ELECTRONICS: Avery Weigh-Tronix’ Model 1080 weight indicator/controller is a cost-effective data management and process control solution that utilizes modern communications protocols in standard and custom-configured floor scale, bench scale, vessel and specialized weighing applications. Offering built-in Fieldbus interfaces — including Ethernet 10/100, Profibus® DP and DeviceNet™, as well as support for ODVA™ Protocols — the 1080 meets current application needs while accommodating future growth. Its analog output option and RS 232/422/485 interface allows the 1080 to provide data transfer for legacy equipment. Additionally, the 1080’s compact form factor allows it to be easily installed in panel-mount applications, where space is at a premium.
Supporting up to eight 350Ω weight sensors in a single scale configuration, the 1080 offers exceptional flexibility through a suite of specialized applications:
Batching routines: The 1080 can provide ingredient control through a PLC interface or setpoint control, and accommodates recipes consisting of up to three weight ingredients and five timed events.
Counting routines: Through a sequence of key presses, the 1080 can display Piece Weight, Count Total and Count Transactions in counting applications.
Peak weighing: The 1080 can capture and display the highest stable weight detected during a weighing cycle.
Check weighing: Along with displaying weight data, the 1080 provides visual indication of whether the measured load is Correct, Under or Over the target value, plus Standard Deviation and X-Bar/R data for analysis.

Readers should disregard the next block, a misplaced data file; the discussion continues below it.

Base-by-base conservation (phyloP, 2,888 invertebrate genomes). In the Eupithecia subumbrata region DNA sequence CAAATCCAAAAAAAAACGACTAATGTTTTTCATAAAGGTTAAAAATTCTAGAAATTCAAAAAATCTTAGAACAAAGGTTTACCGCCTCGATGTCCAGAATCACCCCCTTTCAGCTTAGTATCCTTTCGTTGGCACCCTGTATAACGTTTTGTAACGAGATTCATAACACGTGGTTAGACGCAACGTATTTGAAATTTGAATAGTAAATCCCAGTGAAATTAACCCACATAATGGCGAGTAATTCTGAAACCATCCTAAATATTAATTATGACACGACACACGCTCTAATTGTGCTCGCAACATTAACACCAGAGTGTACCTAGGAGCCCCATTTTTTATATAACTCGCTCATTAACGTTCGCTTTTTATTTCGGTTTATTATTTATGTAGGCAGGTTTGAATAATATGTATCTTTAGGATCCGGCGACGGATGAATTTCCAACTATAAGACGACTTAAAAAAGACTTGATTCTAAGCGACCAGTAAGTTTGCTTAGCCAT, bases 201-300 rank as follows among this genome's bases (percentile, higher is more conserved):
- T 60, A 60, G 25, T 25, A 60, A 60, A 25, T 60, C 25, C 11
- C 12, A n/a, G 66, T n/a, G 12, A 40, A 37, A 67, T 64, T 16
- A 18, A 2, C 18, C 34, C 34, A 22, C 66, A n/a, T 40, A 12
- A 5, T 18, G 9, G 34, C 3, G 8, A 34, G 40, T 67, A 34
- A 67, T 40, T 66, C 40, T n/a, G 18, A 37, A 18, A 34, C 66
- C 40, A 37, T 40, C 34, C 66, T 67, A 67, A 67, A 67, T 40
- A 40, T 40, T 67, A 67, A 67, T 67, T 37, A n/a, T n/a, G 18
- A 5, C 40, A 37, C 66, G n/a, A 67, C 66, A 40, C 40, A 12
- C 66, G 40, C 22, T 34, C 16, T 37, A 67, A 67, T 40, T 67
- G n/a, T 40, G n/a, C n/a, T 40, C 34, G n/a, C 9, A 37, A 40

Split axle truck weighing: When connected to a truck scale platform, the 1080 collects each axle weight separately, then transmits the entire vehicle weight via its communication ports.
The 1080 features three inputs configurable for Zero, Print, Start, Stop, Tare, Units and Tare Cancel actions. With a bright LED display with .56 inch (14 mm) digits, the 1080 is easy to read and offers an array of annunciators for network status and visual indication of weight data.
Robots that walk have come a long way from simple barebones walking machines or pairs of legs without an upper body and head. Much of the research these days focuses on making more humanoid robots. But they are not all created equal.
The IEEE Computer Society has named the top 10 trends for 2014. You can expect the convergence of cloud computing and mobile devices, advances in health care data and devices, as well as privacy issues in social media to make the headlines. And 3D printing came out of nowhere to make a big splash.
For industrial control applications, or even a simple assembly line, that machine can go almost 24/7 without a break. But what happens when the task is a little more complex? That’s where the “smart” machine would come in. The smart machine is one that has some simple (or complex in some cases) processing capability to be able to adapt to changing conditions. Such machines are suited for a host of applications, including automotive, aerospace, defense, medical, computers and electronics, telecommunications, consumer goods, and so on. This discussion will examine what’s possible with smart machines, and what tradeoffs need to be made to implement such a solution.